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‘Without Andy Heath UK Music wouldn’t exist today’: UK Music chairman Andy Heath steps down

Heath founded UK Music in 2008

Andy Heath

UK Music chairman Andy Heath is to step down in 2020 after 11 years leading the UK’s music industry trade body.

Heath founded UK Music in 2008, bringing the commercial side of the music industry together and establishing the world’s first industry-wide public affairs organisation to fight for the UK music business.

In a career spanning more than 50 years, Heath has become one of the most respected advocates for the music industry, both within the business and with policymakers and politicians. He has been on the board of Beggars Group, one of the world’s leading independent music companies, since 1989. He is currently chairman of Beggars Music, the group’s publishing division, and will remain in that role.

Heath also served on the Council of the Music Publishers Association since 1989 (as president from 1993 to 1997) and sat on the boards of PRS For Music and Mechanical Copyright Protection Society from 1992 to 2008. In January 2008, he was appointed chairman of British Music Rights, which he co-founded in 1997. At present, he is a member of the MPA board.

In 2019, he received a CBE for his services to the music industry which he said was “an honour for the whole music industry”. This followed the MBE that he was awarded in 2009.

While the UK Music Board has begun the process of appointing Heath’s successor as UK Music chairman, he will remain in his role as chairman until the process of recruiting a CEO to replace outgoing chief executive Michael Dugher has been completed.

Dugher announced last week that he was stepping down at the end of January 2020 to take up a position as CEO of the Betting and Gaming Council. Tom Kiehl, currently UK Music deputy CEO, will take over as acting CEO during the process of recruiting a new chief executive.

Heath commented: “The time is right for me to make way for a successor. Indeed, I intended to step down before Michael Dugher was appointed, but felt it was right to support Michael in his, then, new post. I’m thrilled that I did that as UK Music has risen to new achievements under his leadership. Building on the impressive legacy of Jo Dipple, UK Music is now a truly respected organisation in Westminster, Whitehall, the media and within the industry itself.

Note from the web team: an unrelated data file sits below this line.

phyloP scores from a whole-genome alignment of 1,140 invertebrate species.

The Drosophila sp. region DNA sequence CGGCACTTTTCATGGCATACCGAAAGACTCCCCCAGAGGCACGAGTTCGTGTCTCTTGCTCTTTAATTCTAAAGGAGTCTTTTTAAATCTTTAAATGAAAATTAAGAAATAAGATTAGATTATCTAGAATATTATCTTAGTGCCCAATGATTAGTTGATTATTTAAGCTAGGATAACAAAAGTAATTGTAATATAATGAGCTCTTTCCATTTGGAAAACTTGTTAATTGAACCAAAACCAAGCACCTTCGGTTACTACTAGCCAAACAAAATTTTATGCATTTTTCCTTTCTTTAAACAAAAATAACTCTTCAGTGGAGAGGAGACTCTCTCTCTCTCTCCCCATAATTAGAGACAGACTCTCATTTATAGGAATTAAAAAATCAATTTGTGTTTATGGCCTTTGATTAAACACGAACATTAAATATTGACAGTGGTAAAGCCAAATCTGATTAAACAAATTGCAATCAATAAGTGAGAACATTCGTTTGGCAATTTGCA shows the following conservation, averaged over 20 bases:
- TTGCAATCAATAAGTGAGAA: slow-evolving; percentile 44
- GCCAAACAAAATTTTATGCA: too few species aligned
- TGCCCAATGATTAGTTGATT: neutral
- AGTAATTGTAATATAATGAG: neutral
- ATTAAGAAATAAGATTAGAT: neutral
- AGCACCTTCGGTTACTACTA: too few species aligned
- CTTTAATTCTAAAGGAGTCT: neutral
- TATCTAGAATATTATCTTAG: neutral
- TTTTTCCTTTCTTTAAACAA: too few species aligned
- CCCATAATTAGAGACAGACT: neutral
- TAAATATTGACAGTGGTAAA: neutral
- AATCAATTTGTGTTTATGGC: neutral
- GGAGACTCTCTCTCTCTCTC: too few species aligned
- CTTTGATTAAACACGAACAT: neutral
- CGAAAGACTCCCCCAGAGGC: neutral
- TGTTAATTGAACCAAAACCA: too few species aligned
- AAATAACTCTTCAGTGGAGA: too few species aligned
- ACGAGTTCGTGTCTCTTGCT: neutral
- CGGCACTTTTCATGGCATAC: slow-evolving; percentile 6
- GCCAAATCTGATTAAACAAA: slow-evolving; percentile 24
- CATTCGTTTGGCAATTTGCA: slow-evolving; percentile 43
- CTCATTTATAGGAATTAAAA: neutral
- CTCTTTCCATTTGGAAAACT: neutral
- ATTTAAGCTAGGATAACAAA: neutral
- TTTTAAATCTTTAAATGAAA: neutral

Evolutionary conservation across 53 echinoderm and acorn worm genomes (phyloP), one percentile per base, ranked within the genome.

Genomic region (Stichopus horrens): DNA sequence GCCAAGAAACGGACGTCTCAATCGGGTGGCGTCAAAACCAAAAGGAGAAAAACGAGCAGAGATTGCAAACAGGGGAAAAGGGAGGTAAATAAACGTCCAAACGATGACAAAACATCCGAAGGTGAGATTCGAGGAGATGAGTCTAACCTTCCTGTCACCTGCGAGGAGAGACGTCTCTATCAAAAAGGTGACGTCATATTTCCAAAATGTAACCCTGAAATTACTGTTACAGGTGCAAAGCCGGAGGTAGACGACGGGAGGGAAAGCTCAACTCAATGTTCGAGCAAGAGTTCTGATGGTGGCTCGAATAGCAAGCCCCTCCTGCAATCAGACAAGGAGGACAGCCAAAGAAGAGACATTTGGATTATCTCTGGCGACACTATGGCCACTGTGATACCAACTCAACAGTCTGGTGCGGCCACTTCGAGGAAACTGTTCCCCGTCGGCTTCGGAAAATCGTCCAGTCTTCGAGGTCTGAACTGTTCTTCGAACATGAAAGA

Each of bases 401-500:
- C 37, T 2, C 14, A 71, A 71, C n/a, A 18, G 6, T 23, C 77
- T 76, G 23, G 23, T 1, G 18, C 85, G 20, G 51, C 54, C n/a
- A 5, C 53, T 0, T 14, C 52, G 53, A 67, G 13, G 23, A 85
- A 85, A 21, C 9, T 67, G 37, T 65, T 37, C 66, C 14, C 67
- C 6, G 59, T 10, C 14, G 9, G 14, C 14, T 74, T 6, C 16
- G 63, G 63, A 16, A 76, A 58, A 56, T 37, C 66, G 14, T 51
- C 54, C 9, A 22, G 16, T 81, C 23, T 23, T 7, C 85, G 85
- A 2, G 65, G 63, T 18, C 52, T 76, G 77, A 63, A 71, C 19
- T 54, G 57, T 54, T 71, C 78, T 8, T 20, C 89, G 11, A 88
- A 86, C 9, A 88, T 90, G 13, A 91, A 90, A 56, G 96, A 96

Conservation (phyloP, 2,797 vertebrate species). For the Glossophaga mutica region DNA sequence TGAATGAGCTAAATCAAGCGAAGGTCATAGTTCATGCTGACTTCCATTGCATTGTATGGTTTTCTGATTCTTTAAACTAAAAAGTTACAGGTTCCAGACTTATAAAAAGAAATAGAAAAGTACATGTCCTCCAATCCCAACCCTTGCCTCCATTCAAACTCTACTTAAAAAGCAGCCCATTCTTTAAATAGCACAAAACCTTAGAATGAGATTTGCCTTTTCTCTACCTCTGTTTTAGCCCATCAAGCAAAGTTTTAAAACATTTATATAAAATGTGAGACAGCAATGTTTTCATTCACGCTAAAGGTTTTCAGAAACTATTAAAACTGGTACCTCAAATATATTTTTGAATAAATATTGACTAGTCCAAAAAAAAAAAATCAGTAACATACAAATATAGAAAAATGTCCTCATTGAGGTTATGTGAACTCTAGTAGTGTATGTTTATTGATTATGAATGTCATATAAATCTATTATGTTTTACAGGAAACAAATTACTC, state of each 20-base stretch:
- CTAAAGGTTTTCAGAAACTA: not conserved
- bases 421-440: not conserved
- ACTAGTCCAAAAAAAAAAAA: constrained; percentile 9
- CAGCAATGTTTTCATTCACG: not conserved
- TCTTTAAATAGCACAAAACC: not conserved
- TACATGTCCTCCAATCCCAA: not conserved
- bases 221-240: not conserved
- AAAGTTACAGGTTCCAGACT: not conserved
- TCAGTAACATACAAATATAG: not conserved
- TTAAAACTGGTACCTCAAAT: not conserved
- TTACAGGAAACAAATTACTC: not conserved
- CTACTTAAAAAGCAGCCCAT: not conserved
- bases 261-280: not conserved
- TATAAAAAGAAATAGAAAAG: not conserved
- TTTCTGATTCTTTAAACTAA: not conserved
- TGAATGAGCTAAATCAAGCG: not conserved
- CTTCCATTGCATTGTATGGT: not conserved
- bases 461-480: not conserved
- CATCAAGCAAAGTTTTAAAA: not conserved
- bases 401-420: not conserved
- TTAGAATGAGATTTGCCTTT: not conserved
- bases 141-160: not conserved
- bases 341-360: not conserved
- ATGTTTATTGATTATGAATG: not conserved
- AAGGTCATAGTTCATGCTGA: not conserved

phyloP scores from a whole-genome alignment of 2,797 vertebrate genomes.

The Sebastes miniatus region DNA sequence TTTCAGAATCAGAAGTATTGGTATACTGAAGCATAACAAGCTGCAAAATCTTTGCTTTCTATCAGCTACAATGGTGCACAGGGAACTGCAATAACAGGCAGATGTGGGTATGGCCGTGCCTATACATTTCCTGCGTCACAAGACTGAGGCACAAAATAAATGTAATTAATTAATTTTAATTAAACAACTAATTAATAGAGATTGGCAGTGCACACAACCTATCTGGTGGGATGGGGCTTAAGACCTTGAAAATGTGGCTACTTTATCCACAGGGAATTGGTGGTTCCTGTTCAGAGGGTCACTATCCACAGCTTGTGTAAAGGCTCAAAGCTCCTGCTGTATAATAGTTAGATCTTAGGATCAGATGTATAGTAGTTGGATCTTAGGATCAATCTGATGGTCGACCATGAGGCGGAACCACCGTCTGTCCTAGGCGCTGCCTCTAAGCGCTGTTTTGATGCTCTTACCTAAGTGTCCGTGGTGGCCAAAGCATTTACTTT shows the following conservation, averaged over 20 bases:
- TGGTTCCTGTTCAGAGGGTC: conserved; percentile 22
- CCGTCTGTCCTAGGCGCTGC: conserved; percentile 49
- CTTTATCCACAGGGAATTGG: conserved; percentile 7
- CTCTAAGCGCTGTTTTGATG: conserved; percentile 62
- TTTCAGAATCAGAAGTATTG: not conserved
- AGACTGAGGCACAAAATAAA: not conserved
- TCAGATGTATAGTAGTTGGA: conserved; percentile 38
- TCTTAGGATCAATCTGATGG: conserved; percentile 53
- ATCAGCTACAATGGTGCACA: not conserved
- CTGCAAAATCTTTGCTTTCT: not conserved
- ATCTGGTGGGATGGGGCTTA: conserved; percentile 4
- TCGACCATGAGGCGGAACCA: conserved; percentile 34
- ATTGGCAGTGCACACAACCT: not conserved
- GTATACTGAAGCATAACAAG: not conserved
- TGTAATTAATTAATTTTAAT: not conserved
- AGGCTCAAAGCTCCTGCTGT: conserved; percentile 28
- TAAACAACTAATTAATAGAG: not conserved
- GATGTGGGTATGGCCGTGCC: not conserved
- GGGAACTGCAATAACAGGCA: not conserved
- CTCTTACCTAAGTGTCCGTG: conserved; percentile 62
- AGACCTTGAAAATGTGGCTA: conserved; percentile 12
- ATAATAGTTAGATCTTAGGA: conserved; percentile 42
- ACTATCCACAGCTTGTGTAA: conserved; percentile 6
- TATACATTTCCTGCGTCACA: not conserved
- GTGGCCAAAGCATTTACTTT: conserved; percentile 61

“I’m immensely proud to have been part of the UK Music story, but I have to mention the part that Feargal Sharkey played all those years ago. We did it together and it has been a privilege to build what we have today.

“When we started, legislators and commentators generally regarded the music industry in a very confused and not always complimentary light. We did not have the ear of government and were seen as a slightly disreputable industry. That has all changed now and it is entirely down to the members of UK Music finding and expressing a common and constructive voice, which is now, not only heard but sought out for information and opinion. The value to the Treasury is now also universally accepted.

“I have no intention to disappear over the horizon and will make myself available to help in any way that the incoming chair and CEO might wish and for as long as they wish. UK Music is now a powerful force with a great team and I have no doubt that it will go from strength to strength with new faces at the top.”

Dugher said: “Andy Heath has been a great mentor and a good friend to me. It is no overstatement to say that without Andy Heath UK Music simply wouldn’t exist today.

“Through many years of dedicated, selfless service he has ensured that the great British music industry speaks with one voice and is held in the highest possible regard by those in power. That is without parallel anywhere else in the world and it is a genuinely historic achievement.

“His canny ability to negotiate tricky and complex situations – and to get things done with a smile – would put most ambassadors to shame. Personally, I think he should now be deployed to sort out the Middle East peace process”.